How to transition from public school to homeschool

How to transition from public school to homeschool

Ready to transition from public school to homeschool? We made the leap 5 years ago and it was the best decision we ever made.

My oldest son was in the 5th grade when we jumped into homeschool. We had no clear path in sight at the time. I just knew I couldn’t throw him into middle school when he needed extra help. Help that the public school system wasn’t giving him. So I took it on myself and never looked back!

Over the years I have a learned a few things about homeschool and I am happy to share with you my tips on how to transition from public school to homeschool. You must know first though that your child will be different from mine and your family is different from any other family. However, these tips are a good guide to get you started with your transition. I am excited that you are taking on this journey with your kids, if you have any questions please feel free to reach out to me, I would love to help!

10 TIPS HOW TO TRANSITION FROM PUBLIC SCHOOL TO HOMESCHOOL

1. Talk to your child about your decision to homeschool

If your child is able to communicate with you, talk to them about your decision as their parent to homeschool. While having this conversation with your child, remember that you are the parent and the final choice to homeschool is yours. You can explain to them why you want to homeschool and how you feel it will benefit them and your family. Don’t be surprised if your child says they don’t really want to homeschool. This could happen, but remember to explain that you are the parent and you believe this is what’s best. Tell them that you value their opinion and will let them help with the process.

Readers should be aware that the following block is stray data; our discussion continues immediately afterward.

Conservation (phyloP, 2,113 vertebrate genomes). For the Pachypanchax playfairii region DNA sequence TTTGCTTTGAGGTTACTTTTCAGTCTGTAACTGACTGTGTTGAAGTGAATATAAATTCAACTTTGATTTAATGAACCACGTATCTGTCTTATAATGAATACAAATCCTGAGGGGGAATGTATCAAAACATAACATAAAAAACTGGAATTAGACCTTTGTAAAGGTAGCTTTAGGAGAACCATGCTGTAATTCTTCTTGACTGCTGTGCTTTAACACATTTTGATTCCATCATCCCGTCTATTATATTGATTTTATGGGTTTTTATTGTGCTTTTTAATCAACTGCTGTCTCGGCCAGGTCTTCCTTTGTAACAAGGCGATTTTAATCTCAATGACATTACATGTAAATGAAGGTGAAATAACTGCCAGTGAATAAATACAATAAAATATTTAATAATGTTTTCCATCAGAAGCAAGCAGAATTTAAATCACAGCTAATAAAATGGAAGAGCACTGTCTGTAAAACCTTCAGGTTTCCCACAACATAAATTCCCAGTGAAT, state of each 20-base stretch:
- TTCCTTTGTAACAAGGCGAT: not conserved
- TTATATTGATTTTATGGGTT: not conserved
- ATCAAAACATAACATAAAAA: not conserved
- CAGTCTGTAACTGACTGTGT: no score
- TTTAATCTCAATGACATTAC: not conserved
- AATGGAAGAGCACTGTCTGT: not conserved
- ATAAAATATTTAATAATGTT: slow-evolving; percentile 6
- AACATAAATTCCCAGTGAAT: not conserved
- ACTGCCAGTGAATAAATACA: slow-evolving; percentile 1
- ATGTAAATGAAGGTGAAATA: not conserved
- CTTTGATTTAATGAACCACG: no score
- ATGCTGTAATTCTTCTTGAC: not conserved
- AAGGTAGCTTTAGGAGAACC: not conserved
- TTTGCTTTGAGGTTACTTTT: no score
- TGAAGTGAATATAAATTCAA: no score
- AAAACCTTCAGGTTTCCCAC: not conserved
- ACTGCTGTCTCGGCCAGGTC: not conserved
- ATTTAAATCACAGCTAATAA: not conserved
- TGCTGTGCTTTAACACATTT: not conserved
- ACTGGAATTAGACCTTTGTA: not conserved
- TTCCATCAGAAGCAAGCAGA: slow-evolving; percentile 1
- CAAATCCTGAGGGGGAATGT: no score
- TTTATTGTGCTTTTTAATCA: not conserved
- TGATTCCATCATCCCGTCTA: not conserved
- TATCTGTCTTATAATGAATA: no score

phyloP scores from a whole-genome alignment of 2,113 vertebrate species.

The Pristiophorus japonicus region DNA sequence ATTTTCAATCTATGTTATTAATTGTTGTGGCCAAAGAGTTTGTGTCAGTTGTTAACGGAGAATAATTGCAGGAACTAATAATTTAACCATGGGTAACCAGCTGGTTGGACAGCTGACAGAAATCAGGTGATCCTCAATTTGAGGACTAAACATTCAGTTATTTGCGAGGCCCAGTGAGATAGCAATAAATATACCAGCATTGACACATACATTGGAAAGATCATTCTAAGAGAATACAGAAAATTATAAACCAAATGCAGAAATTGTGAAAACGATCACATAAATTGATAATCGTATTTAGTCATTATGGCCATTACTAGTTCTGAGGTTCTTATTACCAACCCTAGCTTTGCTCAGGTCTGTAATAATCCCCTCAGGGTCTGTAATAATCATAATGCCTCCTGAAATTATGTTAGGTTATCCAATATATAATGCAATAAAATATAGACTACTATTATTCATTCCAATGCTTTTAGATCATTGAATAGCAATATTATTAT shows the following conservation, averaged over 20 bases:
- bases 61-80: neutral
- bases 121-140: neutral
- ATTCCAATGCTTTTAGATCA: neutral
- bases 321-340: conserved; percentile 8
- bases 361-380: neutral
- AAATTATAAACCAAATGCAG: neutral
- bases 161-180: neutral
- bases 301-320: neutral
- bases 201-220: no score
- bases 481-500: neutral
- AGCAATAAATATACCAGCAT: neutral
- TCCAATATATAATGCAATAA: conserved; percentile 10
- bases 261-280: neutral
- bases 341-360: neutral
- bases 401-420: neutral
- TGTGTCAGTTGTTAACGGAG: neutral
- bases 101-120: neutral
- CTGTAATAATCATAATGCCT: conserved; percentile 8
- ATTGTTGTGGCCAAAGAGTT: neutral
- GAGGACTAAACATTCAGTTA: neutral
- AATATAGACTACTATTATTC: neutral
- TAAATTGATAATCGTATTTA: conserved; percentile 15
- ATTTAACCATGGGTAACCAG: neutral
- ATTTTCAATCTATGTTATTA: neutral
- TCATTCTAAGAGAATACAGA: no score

2. Take a few months off to get rid of the public school mindset

The term for this is called de-schooling. Take a few weeks or months off before you officially start homeschooling. This will help get your mind off of public school. Remember your life will be different. Homeschool isn’t like public school and it shouldn’t be. Your routine will be different, your schedule will be different. A few ways to deschool and keep your child learning at the same time are:

  • Play educational board games
  • Visit Museums
  • Read your favorite childhood books with your kids
  • Watch free educational videos. You can find lots of them online!
  • Play and explore the outdoors.

3. Complete a placement test to see where your child’s weaknesses and strengths are

This is not something you have to do, but it could help you when picking out the curriculum. If your not sure what areas your child needs the most help in, a placement test can help. Here is a good list of a free placement test. Remember when taking the test that the outcome is not wrong or right. Homeschool is all about helping your child succeed. Don’t focus on kids in public school and where they are academically. Every child is different, just focus on your child and his or her needs alone.